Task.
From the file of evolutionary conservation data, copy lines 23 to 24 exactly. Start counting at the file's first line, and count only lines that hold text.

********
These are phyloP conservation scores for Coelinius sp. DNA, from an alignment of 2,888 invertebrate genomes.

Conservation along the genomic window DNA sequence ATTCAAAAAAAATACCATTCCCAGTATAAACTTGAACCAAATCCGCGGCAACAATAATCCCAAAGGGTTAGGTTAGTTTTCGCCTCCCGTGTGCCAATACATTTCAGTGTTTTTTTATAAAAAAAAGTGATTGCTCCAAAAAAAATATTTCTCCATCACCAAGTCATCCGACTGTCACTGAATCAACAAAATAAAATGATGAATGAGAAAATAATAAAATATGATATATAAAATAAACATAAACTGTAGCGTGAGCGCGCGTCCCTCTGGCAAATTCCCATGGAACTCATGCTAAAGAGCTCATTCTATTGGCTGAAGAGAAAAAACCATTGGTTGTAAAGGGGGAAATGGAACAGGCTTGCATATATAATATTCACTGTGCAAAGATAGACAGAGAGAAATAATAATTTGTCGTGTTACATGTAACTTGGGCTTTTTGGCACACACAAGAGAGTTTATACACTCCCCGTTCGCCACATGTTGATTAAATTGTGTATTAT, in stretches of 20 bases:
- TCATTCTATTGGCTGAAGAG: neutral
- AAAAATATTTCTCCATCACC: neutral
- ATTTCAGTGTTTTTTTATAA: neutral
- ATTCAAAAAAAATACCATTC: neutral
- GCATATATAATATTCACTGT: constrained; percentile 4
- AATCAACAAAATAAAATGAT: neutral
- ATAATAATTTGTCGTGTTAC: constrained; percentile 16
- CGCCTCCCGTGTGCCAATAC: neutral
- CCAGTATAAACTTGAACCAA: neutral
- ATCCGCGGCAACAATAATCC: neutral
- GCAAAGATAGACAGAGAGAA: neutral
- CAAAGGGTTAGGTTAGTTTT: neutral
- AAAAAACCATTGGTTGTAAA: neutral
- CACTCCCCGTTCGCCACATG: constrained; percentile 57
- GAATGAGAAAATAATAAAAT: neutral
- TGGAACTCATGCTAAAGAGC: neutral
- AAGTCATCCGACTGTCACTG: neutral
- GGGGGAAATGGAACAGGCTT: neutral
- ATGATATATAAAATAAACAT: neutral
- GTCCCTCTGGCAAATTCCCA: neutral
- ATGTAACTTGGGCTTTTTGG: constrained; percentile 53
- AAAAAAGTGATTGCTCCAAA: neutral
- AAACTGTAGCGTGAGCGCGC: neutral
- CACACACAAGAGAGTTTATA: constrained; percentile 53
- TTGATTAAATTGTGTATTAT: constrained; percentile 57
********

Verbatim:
- ATGTAACTTGGGCTTTTTGG: constrained; percentile 53
- AAAAAAGTGATTGCTCCAAA: neutral